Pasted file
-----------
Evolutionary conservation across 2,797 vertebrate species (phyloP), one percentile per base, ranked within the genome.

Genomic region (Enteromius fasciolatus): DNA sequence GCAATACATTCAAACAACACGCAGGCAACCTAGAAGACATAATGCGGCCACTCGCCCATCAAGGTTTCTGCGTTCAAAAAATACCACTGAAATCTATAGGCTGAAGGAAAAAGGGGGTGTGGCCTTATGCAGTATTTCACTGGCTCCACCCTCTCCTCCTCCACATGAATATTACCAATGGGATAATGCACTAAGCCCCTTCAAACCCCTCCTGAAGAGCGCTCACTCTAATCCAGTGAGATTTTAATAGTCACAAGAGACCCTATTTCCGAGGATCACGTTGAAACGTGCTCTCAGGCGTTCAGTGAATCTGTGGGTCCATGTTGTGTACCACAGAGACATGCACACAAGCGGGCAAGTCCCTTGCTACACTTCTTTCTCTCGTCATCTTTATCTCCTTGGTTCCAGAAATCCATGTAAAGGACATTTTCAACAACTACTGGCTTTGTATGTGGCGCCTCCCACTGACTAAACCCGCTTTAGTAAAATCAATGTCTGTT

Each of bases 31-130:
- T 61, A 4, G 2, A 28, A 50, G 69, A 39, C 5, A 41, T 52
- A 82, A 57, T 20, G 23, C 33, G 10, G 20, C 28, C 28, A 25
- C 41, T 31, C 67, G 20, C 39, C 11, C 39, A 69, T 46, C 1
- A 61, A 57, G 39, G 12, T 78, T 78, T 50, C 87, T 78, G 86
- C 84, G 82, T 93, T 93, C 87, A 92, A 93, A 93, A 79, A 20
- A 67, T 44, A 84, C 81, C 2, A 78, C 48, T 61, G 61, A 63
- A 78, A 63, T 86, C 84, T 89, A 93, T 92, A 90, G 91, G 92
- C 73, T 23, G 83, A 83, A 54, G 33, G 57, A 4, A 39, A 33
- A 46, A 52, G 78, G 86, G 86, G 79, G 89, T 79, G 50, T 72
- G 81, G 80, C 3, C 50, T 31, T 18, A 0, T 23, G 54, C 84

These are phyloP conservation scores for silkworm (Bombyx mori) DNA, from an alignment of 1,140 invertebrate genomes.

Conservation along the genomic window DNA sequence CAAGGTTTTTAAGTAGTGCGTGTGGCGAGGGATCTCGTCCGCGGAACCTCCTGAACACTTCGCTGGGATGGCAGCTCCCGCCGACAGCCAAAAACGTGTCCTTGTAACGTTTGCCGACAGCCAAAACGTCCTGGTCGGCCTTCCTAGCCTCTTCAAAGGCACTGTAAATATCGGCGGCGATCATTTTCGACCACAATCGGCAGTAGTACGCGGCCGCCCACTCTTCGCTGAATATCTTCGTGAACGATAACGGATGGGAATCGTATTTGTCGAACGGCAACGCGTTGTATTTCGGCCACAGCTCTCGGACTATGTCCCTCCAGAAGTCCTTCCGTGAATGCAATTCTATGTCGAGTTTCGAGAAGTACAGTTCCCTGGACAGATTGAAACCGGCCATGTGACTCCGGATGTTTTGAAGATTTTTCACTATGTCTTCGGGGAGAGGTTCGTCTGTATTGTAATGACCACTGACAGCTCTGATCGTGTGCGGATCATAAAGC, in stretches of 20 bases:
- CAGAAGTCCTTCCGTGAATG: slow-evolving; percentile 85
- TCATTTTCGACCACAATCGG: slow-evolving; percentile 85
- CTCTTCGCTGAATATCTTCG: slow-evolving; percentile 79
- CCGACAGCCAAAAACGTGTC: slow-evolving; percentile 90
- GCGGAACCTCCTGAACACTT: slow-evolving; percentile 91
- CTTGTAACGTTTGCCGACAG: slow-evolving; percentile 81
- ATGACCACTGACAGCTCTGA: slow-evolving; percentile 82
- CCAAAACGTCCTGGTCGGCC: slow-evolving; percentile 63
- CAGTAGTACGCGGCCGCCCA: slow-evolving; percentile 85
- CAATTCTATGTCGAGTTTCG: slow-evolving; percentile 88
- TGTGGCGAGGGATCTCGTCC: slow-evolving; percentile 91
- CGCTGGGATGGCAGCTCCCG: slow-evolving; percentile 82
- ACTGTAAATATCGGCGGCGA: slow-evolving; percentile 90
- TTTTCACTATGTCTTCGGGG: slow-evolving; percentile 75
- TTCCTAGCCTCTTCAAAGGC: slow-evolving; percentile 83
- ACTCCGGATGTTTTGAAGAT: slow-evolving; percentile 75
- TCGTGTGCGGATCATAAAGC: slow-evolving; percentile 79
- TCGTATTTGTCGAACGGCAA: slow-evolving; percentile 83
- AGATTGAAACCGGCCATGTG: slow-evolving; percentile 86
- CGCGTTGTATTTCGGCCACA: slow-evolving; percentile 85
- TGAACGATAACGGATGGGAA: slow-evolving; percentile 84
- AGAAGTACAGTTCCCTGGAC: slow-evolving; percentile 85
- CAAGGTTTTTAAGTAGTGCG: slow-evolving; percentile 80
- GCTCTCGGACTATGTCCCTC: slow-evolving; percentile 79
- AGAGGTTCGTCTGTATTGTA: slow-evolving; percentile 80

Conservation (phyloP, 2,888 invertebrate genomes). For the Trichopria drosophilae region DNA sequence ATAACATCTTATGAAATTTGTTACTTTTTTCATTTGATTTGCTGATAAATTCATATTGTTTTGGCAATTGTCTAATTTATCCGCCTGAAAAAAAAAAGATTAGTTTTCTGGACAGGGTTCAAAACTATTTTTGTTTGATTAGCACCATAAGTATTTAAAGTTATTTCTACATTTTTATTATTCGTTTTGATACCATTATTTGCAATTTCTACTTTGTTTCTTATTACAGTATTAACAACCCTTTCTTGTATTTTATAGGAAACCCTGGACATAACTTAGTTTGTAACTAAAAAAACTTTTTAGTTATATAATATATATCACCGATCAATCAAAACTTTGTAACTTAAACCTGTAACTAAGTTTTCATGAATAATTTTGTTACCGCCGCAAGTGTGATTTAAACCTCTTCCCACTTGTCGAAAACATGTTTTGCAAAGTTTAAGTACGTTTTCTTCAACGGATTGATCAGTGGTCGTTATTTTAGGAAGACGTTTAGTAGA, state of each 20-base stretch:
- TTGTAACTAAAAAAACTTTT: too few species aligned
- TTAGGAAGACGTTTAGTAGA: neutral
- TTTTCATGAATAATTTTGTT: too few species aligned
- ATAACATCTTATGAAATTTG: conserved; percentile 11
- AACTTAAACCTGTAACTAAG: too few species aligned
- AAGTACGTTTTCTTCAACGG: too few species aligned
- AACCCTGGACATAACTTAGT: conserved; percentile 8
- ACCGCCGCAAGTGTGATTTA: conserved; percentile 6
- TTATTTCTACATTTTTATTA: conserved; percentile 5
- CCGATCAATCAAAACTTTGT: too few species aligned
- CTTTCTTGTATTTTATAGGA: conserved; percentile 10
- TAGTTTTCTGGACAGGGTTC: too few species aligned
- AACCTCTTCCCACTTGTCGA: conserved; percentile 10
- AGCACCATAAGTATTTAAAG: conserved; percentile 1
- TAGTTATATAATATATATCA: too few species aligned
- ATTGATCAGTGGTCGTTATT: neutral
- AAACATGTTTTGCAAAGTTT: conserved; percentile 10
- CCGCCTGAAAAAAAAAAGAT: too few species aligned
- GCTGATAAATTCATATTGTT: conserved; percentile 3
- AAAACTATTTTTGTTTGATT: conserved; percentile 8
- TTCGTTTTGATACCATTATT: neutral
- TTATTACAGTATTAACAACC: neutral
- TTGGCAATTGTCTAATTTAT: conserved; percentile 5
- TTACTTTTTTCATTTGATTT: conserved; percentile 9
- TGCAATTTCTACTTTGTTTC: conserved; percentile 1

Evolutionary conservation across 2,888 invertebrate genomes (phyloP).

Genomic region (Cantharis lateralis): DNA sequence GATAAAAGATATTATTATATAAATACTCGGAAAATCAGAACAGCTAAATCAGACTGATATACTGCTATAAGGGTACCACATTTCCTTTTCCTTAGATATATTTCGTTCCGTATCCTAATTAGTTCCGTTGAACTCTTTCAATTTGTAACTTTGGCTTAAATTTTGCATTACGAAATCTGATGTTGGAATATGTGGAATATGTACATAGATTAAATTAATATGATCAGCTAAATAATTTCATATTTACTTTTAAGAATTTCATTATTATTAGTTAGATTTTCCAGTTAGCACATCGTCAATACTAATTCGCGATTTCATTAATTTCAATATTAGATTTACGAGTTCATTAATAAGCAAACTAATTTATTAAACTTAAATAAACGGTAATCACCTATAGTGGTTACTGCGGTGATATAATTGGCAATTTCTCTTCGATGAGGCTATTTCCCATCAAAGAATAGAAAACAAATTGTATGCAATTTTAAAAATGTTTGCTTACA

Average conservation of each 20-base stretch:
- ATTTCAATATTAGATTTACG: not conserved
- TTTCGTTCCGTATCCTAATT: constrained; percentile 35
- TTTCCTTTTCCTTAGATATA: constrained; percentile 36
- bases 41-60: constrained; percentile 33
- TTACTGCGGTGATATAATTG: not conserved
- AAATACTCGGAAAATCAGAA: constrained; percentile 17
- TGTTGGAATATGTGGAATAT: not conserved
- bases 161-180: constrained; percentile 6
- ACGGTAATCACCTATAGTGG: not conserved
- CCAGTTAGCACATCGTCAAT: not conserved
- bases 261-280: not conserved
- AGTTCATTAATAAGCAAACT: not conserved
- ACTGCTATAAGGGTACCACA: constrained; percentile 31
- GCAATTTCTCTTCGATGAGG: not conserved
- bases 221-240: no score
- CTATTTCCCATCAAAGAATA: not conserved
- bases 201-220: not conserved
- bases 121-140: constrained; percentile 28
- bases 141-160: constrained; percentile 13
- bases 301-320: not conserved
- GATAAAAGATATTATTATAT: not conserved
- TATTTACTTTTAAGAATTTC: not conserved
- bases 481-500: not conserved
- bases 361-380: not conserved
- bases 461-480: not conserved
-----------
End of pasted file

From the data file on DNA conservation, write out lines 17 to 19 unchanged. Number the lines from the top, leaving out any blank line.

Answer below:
- TCATTTTCGACCACAATCGG: slow-evolving; percentile 85
- CTCTTCGCTGAATATCTTCG: slow-evolving; percentile 79
- CCGACAGCCAAAAACGTGTC: slow-evolving; percentile 90